Back in June, Mary Antrim’s car, a Ford Crown Victoria, was stolen in Pueblo, Colorado. A few days later, it was recovered about 45 miles away by police in Colorado Springs after the unnamed person(s) who stole it used it in an aggravated robbery.
However, instead of returning her car once they recovered it, Colorado Springs police informed Antrim that it was being held as evidence. Then Antrim says they stopped answering her calls. The next time she heard anything her car, it had been scheduled to be auctioned off.
“They (police) told me it was involved in a robbery and that it was being held for evidence and that’s all I was told,” Mary said.
That information was give to Mary on June 5—more than a month ago!
“I’ve called them (police) every week to find out where the car is at and what’s going on with the car,” Mary said. “No one has called me back.”
Fast fast forward to July 10—Mary logs onto her computer and discovers her car is set to be auctioned off in September.
“I was dumbfounded,” she said. “I thought how in the world can the car go from being on hold for evidence and now it’s on hand and being ready to go to auction. I couldn’t believe that…”
“I need my car for my doctors appointments that I have to go to,” Mary said. “That’s my transportation and I’m 80 years old and I’d like to have my car back so I can do what I have to do.”
At that point, Antrim contacted one of those consumer investigation teams for a local news station. When KOAA News 5, the local NBC affiliate, called on her behalf they were told that the car was up for auction because she owed $178 for impound fees.
The problem with that answer, though, is that the Colorado Springs Police Department policy states that crime victims whose cars are impounded are not supposed to be charged storage fees. Another issue is that neither Antrim, nor her husband Clyde, were ever informed that the car had been released from the hold that had been placed on it as evidence.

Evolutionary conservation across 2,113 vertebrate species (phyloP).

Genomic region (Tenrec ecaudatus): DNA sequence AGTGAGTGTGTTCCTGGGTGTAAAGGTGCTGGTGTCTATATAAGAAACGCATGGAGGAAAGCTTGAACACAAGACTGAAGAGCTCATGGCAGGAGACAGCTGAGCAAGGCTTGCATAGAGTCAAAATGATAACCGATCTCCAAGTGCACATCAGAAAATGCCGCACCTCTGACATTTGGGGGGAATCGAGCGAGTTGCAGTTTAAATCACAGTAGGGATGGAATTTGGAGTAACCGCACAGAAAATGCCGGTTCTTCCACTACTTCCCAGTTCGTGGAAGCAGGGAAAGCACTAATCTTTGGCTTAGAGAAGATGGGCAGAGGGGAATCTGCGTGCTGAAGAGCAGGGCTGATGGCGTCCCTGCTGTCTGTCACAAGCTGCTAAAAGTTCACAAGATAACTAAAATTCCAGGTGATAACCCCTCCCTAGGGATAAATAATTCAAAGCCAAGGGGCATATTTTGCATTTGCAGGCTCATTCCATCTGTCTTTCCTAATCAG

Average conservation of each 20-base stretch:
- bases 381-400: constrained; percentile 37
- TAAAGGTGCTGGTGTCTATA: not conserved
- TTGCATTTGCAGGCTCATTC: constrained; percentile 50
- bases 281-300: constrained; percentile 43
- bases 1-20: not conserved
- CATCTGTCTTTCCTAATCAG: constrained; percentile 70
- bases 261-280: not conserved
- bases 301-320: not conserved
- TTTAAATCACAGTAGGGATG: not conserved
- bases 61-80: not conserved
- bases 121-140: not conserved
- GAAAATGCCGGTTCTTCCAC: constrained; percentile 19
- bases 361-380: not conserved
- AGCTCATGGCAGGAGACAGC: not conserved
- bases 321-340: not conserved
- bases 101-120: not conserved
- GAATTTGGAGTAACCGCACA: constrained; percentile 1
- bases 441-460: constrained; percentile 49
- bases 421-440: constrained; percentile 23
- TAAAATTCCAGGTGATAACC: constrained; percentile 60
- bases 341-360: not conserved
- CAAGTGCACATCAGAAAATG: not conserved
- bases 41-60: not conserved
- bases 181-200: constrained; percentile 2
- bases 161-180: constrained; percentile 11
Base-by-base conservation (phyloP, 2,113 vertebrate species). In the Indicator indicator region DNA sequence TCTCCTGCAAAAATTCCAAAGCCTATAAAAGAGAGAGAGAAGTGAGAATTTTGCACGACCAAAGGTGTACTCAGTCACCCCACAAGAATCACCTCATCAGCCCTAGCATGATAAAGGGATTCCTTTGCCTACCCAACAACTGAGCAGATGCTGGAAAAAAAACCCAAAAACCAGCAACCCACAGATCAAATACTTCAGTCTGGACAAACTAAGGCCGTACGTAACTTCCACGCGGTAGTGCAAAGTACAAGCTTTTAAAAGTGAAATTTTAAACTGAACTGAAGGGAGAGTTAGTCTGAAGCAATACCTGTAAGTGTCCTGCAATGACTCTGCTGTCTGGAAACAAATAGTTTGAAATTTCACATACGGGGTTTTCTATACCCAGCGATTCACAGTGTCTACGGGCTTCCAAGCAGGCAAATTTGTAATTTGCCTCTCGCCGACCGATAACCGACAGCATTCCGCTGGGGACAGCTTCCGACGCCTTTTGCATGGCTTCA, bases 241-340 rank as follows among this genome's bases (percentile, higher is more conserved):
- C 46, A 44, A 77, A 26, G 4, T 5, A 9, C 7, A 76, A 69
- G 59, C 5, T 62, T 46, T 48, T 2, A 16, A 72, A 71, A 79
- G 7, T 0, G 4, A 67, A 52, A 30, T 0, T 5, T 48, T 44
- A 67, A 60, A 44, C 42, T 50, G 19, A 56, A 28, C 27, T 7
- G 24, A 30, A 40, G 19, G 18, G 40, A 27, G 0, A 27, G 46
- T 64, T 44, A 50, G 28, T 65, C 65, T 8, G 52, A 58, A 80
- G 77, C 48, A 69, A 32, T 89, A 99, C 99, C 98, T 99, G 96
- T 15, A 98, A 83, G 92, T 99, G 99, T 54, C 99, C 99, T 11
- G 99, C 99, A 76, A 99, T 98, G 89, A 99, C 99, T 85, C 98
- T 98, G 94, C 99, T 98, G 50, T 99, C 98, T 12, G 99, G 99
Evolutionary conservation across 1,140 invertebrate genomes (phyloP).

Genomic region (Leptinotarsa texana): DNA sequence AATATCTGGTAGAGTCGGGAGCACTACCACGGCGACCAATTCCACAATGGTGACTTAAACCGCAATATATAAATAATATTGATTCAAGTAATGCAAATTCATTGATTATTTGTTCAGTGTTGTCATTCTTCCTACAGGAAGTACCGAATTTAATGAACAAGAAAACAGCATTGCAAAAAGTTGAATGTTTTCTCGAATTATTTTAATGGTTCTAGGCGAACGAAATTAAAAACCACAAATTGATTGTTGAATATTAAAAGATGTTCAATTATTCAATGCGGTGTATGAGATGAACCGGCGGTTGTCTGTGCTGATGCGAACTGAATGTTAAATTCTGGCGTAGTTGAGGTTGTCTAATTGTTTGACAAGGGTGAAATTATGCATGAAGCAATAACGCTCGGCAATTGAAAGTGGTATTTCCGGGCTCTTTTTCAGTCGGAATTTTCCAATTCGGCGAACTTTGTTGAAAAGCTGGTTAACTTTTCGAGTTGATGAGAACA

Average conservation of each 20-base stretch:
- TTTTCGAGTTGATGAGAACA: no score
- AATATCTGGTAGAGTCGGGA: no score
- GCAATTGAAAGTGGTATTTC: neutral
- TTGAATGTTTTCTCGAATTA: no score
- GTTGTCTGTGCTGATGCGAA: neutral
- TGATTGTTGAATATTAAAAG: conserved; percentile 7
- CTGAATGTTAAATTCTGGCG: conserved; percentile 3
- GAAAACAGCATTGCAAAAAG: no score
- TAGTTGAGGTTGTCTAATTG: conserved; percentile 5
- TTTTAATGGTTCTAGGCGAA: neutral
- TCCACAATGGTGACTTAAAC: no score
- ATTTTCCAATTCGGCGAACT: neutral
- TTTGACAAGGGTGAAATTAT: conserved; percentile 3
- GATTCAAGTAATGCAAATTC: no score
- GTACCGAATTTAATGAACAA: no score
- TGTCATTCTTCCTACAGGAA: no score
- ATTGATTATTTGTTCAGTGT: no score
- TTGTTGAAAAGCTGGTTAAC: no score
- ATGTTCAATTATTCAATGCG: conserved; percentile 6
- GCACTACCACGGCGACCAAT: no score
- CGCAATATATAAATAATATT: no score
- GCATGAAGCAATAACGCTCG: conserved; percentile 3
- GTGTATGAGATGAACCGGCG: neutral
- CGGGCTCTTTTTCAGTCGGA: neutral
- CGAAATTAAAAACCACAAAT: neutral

In fact, the CSPD was even caught a lie regarding the latter requirement. When question, the department initially claimed that they had sent a letter to the Antrims on July 7th stated that the car had been released and giving them until September 11th to claim it before it would be auctioned.
However, the letter that was sent out was postmarked July 11th. By some odd coincidence, that just happened to be the same day that the TV station first contacted the Colorado Springs police about Antrim’s car.
Fortunately for Antrim, in the end, once the media was involved the police waived all of the impound fees (that she should have never been charged in the first place). The next day, her car was released and she was able to go down and reclaim it with being extorted out of any money first.
Meanwhile, the Colorado Springs Police Department hasn’t apologized or even offered an explanation for their “mistake.” Reportedly, they stated that they are “looking into it,” though. And we all know how thorough those internal investigations tend to be. I’m sure they’ll get right to the bottom of this whole thing.
Kelly is a lifelong resident of Las Vegas, who’s been very active in local grassroots activism, as well as on a national level during his extensive travels. He’s also the founder/main contributor of Nevada Cop Block, served as editor/contributor at CopBlock.org and designed the Official Cop Block Press Passes.
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